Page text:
The Beatles were not the perfect band. That band has yet to arrive on the music scene. They are, however, the natural place from which to start exploring rock music, and this compilation, affording an expansive view of the rock world as we know it, is a perfectly pleasant port to set sail from.

One quick note - this really isn't a forum to complain about my choices. This is a forum to discuss reactions to the chosen works. If you hated the proposed album, feel free to say that, but please include some reasons why you felt the album was weak. If you think my choices are poor, feel free to email me personally to discuss that.

I have now posted the first album.

Shalom, y'all!

L. Bangs

A great idea as usual Lester. How about we also do a Rock and Roll Ph.D. program? We could pick obscure, underrated, challenging or influential albums and have everyone give feedback!

Johnny Waco

That's a great idea! Email me; we could either do this with our combined efforts, or, if you wish, you can of course do this yourself. Maybe we could even collaborate on writing up each album!

Very intriguing...

Shalom, y'all!

L. Bangs

To encourage discussion from everybody, I'm going to throw out a few rules. Forgive the formality.

1. Please, be as forceful with your opinions as you like, but refrain from outright insulting anyone. Try to keep the discussion intellectual rather than personal.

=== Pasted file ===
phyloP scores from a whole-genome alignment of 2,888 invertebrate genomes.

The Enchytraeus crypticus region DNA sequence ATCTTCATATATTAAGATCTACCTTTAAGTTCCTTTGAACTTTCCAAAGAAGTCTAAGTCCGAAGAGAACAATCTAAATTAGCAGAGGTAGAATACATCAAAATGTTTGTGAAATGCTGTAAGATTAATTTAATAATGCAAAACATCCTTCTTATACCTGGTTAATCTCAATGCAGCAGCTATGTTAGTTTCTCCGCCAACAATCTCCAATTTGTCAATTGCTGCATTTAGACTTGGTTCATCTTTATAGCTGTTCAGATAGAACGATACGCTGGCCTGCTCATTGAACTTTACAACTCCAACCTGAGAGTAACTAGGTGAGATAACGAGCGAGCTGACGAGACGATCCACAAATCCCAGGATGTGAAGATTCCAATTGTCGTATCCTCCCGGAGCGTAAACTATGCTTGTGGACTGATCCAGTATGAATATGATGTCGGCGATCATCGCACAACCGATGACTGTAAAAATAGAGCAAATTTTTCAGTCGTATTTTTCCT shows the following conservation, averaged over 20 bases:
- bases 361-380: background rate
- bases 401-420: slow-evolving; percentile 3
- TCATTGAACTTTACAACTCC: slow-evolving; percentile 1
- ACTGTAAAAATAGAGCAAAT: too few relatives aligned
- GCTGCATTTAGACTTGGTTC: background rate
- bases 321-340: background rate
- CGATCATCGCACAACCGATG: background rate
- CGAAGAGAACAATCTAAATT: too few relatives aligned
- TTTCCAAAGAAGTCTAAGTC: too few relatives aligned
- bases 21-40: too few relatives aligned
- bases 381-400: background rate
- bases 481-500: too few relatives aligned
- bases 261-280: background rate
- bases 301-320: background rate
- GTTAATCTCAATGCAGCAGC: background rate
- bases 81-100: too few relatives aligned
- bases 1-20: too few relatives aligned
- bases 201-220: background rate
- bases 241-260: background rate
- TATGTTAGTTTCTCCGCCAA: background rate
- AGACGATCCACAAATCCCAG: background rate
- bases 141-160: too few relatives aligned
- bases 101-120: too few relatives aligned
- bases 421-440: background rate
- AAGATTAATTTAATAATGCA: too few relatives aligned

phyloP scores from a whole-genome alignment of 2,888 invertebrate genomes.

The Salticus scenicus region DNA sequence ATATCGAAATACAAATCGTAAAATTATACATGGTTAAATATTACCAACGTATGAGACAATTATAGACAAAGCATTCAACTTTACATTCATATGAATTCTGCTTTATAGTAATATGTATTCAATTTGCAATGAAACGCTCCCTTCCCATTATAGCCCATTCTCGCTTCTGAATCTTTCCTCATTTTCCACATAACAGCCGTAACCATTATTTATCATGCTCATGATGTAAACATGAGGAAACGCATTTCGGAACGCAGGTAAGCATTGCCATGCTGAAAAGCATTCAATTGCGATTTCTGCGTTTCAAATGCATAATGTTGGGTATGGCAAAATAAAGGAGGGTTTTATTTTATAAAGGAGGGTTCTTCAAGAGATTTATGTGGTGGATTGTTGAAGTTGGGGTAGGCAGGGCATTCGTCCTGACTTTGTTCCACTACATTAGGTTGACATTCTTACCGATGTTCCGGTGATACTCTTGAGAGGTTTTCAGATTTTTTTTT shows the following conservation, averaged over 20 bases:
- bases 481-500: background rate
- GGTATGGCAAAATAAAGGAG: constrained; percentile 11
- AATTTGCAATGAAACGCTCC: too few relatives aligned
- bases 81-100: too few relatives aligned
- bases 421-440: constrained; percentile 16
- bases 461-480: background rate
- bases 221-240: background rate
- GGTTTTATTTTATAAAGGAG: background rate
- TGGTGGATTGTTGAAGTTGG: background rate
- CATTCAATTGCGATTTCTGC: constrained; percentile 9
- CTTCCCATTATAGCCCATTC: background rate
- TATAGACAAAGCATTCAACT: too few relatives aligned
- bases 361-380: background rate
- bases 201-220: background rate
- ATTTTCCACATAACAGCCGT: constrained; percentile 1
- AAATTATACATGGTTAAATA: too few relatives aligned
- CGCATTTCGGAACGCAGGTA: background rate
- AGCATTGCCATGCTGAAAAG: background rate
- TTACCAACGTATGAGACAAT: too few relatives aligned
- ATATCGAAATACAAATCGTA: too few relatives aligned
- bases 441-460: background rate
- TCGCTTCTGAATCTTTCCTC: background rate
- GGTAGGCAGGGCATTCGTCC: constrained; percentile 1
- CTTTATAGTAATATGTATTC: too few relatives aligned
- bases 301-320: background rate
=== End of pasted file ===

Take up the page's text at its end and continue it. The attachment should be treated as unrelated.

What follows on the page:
2. To keep from discouraging non rock scholars, let's try to keep the discussion focused on the currently featured album or previous albums we have discussed in this forum. For example, in answering the questions I proposed below, try to refrain from bringing up songs not on the Beatles One album, if possible.

3. Only facts can be wrong; opinions can be challenged and debated, but they cannot be 'proven' wrong. Feel free to jump in, even if you think others may not like what you have to say. Hopefully, everyone will remember that as long as some one is expressing an opinion, they cannot be 'absolutely wrong'. Fact, of course, are facts, and can be contested in terms of absolutes.

That should do for starters!

Shalom, y'all!

L. Bangs

I'll throw out a question to (hopefully) begin some conversation. Please listen to the album three or four times first, and then think about the following.

In the last ten years, the albums from the middle and the later stages of The Beatles' career have been singled out for particular praise. Sales for these albums exceed sales for the earlier albums. Is this fair? Do the later singles strike us as better than the earlier ones? If so, do you believe this to be a matter of convention (say, we are more used to the sound of the later material than the earlier 'Mercy Beat' sound), or are the later singles truly better? Did the band evolve into a better group, or just a different one? Is the earlier material unfairly ignored?

Of course, you can comment without answering any of the above questions. I'm simply trying to start the ball a-rollin'...

Shalom, y'all!

L. Bangs